In mid-May, the U.S. Department of Agriculture was expected to release its latest report on the Pesticide Data Program.
A number of produce interests asked USDA to give better context to the report to prevent environmental groups from distorting the data, such as the Environmental Working Group’s “Dirty Dozen” list.
Below are two environmental groups’ takes on the issue.
Huffington Post — by Ken Cook, president of the Environmental Working Group, May 13
When industry lobbyists want the government to do something the public won’t like, they usually go about it quietly.
Not so for the produce and pesticide lobby. It’s been pushing for months to have the government adopt the industry spin on the U.S. Department of Agriculture’s upcoming annual report on pesticide residues on fresh produce. That spin is basically to tell shoppers and parents — moms in particular — “Don’t worry your pretty little heads about this pesticide stuff.”
Remarkably, the growers and pesticide makers have had their trade rags publicizing their closed-door communications with top government officials for all to see.
Back on Oct. 22, an industry publication, The Packer, reporting on a meeting between produce industry lobbyists and top Obama administration officials, wrote:
“The objective in the initial organizational meeting was that we want to see if we can figure out that whatever data is out there be less likely to be misconstrued and misinterpreted,” said Ray Gilmer, vice president of communications for the Washington, D.C.-based United Fresh Produce. “We’re trying to make sure that anyone who reads that PDP (Pesticide Data Program) report sees — as do all the people in the room (Oct. 19) — that there is no risk associated with the consumption of fresh produce due to pesticide residues.”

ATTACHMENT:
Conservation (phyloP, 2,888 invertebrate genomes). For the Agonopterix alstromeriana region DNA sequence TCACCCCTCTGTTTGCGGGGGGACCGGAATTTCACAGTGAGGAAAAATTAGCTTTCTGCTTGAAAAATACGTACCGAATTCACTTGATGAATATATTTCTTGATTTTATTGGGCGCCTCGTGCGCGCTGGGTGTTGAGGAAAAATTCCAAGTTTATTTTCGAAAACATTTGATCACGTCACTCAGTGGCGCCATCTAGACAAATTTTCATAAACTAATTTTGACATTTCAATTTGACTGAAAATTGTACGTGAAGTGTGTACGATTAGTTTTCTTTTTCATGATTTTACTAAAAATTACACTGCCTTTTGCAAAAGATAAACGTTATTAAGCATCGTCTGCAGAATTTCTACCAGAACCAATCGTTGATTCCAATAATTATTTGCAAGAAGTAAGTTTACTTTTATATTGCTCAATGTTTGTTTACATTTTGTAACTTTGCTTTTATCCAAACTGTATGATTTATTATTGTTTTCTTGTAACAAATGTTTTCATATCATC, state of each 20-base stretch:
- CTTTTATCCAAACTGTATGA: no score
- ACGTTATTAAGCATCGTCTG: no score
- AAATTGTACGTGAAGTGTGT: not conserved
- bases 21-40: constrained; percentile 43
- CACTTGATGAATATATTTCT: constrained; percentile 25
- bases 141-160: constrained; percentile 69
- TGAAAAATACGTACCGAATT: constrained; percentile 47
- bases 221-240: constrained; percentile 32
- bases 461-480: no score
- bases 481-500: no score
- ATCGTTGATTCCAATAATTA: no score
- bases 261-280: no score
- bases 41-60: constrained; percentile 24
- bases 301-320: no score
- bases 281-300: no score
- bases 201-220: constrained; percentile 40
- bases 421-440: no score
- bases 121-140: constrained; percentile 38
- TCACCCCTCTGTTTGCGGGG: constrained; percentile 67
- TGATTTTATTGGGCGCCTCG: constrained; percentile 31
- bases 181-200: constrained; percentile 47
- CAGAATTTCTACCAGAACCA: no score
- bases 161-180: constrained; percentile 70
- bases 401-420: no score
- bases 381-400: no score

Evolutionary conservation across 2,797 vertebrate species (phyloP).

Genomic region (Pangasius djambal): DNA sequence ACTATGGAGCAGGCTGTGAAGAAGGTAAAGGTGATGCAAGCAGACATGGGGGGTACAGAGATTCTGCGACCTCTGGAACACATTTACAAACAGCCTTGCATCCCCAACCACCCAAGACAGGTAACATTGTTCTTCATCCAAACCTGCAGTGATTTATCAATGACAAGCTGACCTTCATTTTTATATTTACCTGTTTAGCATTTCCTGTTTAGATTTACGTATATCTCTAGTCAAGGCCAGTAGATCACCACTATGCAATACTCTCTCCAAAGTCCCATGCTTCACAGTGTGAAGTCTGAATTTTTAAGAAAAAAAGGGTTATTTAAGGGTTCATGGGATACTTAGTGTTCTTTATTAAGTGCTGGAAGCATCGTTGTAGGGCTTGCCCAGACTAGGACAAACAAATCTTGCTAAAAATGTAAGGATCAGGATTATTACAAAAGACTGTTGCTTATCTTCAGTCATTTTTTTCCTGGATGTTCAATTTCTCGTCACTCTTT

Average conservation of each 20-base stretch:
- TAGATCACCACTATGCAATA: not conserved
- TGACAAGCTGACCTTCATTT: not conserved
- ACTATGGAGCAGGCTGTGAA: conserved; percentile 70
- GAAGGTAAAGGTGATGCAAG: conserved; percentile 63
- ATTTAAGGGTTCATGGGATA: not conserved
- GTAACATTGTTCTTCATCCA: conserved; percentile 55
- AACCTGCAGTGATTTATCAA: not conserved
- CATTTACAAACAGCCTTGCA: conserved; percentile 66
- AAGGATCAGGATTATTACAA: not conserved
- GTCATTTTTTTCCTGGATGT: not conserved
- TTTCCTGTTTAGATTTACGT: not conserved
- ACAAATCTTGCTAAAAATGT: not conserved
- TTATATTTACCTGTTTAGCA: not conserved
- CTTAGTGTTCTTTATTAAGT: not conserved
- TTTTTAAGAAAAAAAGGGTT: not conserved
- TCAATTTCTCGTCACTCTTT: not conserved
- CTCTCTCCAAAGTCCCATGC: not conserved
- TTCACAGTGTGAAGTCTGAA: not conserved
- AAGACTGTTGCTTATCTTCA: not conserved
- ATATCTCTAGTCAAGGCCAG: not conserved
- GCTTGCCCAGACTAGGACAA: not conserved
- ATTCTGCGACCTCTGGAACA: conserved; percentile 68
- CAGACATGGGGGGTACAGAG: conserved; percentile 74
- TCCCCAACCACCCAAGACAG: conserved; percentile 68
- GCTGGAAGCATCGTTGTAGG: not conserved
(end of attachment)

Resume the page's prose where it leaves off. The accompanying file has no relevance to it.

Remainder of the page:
On April 28, The Packer came back to the topic:
The leaders of more than a dozen produce associations have asked Agriculture Secretary Tom Vilsack to do everything he can to prevent mischaracterization of pesticide residue data from the USDA’s upcoming release of the annual Pesticide Data Program Summary report. ...
Federal agencies should compile and analyze more information, not less, about industry’s use of pesticides. Many parents would prefer to pack their kids’ lunch boxes with fruits and veggies free of pesticides.
Grist.org — by Sarah Laskow, May 16
For years, the Environmental Working Group has warned consumers away from “The Dirty Dozen,” the 12 fruits and vegetables that contain the most trace pesticides. But the produce industry has had enough of this anti-vegetable propaganda! A consortium of food groups, from the American Mushroom Institute to the National Watermelon Association Inc., is mounting a campaign to reassure consumers that it’s perfectly safe to eat pesticide-laden products. ...
The Alliance for Food and Farming enlisted a group of scientists, who — no surprise here — have pre-existing ties to industry. Penny Fenner-Crisp, for example, left the government in 2000 to work for the research branch of the International Life Sciences Institute, a group funded by corporations like ConAgra and Archer Daniels Midland.
The industry’s spin is that evil environmentalists are trying to discourage Americans from eating their fruits and veggies, which they really should eat! And sure, in farm workers, exposure to pesticides can lead to arthritis, throat problems, birth defects, and a host of other problems. But the small amounts that get into food — don’t worry about those.